New video features student effort to develop eco-friendly technologies
A PhD student from our Department of Chemistry has participated in a new video that promotes his environmental research – and highlights opportunities for fellow researchers.
Stylianos (Stelios) Spathariotis, a Mining and Metallurgical Engineer coming from Greece who did his Master’s in Metallurgical Engineering and Materials Science at the National Technical University of Athens (NTUA), is currently working for his PhD in Electrochemistry.
The PhD is funded by the Marie-Sklodowska-Curie Actions and the project he participates in is called Socrates. The aim is to develop eco-friendly and cost-effective technologies that are capable of extracting critical metals from the many European feedstocks.
Stelios said: “The ability to extract the critical metals from these residues means Europe is less dependent on the import of critical metals. At the same time, SOCRATES also recovers additional, economically important metals and converts the residual mineral matrices into low-carbon engineered products that can partially replace fossil-fuel-intensive products such as Portland cement.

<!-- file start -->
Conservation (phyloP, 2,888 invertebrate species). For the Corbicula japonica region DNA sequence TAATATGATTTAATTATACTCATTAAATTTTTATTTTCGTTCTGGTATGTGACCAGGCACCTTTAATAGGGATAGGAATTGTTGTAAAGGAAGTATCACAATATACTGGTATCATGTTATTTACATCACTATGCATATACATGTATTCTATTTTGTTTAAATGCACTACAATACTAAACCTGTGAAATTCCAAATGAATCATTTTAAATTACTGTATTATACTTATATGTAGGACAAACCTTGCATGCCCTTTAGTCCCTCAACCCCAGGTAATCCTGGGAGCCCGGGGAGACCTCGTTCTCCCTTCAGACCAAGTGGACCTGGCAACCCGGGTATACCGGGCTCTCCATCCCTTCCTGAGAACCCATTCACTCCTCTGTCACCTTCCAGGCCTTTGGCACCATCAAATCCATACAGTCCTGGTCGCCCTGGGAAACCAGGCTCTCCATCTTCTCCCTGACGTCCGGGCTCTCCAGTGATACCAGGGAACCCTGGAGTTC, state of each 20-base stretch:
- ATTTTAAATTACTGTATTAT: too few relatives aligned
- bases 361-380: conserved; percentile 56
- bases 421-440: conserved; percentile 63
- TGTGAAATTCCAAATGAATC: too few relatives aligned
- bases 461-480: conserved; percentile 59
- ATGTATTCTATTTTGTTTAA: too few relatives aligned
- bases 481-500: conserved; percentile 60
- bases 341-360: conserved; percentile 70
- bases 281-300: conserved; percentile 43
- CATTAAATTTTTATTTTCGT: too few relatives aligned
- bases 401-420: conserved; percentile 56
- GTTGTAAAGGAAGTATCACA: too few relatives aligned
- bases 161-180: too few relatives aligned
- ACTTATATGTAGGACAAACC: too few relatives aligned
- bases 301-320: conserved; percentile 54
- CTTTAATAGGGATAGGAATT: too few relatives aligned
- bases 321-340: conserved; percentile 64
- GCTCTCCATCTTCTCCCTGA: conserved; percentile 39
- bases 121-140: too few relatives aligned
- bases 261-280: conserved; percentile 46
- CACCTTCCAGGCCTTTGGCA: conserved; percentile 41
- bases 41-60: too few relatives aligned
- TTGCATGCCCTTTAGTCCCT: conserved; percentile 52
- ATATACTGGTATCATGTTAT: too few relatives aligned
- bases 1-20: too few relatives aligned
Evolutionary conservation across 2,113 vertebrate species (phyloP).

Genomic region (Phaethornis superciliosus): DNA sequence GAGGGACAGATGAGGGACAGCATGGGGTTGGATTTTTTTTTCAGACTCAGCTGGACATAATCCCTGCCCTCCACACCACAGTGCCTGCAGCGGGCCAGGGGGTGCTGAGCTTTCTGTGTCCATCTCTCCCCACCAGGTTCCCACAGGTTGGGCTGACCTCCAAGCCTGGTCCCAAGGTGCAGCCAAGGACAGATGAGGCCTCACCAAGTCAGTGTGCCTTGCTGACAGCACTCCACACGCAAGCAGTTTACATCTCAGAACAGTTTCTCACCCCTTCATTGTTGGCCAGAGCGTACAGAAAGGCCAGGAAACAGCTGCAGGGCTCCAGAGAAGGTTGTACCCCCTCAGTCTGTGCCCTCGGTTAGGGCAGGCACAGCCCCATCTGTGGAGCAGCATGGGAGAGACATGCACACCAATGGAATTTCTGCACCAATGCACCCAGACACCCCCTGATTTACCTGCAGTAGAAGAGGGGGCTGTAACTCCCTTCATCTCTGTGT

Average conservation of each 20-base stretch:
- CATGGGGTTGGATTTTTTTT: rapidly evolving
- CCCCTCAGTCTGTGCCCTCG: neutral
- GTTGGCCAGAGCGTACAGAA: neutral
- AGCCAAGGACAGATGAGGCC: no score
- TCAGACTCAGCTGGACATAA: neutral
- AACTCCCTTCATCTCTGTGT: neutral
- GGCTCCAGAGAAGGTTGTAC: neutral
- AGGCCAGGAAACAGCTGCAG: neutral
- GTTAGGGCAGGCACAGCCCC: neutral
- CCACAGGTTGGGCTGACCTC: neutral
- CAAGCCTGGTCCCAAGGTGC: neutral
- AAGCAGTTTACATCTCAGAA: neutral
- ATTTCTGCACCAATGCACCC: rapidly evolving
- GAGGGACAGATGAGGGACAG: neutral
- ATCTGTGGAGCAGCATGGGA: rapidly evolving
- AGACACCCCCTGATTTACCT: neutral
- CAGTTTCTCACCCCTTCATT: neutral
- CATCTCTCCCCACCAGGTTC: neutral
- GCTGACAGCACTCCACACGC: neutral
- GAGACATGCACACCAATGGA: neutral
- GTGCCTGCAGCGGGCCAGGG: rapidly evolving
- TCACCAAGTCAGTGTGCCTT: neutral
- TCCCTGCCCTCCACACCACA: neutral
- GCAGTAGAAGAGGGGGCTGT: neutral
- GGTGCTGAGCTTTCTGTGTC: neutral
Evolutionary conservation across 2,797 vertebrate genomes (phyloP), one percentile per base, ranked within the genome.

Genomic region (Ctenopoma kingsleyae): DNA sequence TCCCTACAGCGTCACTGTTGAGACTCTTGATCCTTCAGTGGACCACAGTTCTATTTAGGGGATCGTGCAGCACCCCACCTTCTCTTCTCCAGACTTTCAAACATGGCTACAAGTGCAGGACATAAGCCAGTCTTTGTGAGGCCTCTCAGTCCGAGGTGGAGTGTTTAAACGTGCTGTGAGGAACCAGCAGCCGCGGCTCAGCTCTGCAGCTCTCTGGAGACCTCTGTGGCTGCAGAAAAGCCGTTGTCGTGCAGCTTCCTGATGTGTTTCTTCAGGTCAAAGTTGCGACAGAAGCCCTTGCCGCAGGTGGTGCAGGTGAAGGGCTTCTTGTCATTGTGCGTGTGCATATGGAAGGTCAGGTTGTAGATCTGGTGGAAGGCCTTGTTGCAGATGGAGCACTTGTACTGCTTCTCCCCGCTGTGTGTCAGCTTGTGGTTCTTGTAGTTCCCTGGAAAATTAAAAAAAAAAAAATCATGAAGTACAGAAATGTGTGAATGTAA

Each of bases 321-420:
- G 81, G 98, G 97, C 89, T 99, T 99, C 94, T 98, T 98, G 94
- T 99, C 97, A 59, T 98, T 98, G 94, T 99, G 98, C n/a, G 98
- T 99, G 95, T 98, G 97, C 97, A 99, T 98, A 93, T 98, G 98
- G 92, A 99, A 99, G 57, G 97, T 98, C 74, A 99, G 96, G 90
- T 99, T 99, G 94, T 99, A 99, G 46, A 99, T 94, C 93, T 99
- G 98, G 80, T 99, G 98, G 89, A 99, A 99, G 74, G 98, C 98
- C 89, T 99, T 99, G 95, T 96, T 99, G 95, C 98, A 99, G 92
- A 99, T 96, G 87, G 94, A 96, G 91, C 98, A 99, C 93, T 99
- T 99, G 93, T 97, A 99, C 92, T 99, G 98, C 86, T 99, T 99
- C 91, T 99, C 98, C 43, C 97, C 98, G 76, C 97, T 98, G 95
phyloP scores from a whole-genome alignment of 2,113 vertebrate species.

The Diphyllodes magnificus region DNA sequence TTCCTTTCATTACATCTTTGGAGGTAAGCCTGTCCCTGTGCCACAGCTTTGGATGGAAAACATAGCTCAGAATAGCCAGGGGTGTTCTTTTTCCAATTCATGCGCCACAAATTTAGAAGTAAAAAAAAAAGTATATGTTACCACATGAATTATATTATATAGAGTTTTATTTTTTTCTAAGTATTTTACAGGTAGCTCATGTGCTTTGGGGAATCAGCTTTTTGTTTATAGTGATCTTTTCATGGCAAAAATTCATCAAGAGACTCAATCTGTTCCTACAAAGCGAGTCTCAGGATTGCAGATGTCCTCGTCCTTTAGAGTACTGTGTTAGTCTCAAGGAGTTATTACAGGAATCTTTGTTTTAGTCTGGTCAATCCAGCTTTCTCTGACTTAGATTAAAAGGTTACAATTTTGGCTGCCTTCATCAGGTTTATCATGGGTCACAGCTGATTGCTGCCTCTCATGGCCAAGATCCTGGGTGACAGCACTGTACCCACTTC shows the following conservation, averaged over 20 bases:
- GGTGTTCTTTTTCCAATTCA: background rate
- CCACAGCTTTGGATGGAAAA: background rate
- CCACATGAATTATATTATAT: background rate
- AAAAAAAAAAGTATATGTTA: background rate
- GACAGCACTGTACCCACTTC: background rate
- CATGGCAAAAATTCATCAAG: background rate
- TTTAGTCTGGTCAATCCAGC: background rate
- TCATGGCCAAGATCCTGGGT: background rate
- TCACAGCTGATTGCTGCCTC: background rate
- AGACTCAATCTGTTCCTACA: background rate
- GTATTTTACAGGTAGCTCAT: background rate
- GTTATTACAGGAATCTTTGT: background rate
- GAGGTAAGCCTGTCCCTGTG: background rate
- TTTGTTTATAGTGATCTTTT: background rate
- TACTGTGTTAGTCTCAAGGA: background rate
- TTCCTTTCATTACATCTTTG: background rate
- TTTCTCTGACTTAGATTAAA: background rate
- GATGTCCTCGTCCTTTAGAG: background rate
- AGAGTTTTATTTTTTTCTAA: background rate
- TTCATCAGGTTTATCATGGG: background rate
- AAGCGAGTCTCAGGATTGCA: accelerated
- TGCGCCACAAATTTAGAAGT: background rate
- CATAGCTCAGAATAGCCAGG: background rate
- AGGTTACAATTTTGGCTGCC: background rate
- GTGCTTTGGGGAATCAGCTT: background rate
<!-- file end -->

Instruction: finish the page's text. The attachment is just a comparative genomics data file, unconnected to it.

“In order to develop these (near-)zero-waste valorisation schemes for industrial secondary-process residues, the project offers a unique training program for 15 researchers, EU-wide, in both universities and industries. This is presented in the video in a simple and understandable way by me and my colleague Christina Siakati.”
This project has received funding from the European Union’s Horizon 2020 research and innovation programme under the Marie Skłodowska-Curie grant agreement No 721385.
The video promoting environmental research is available below: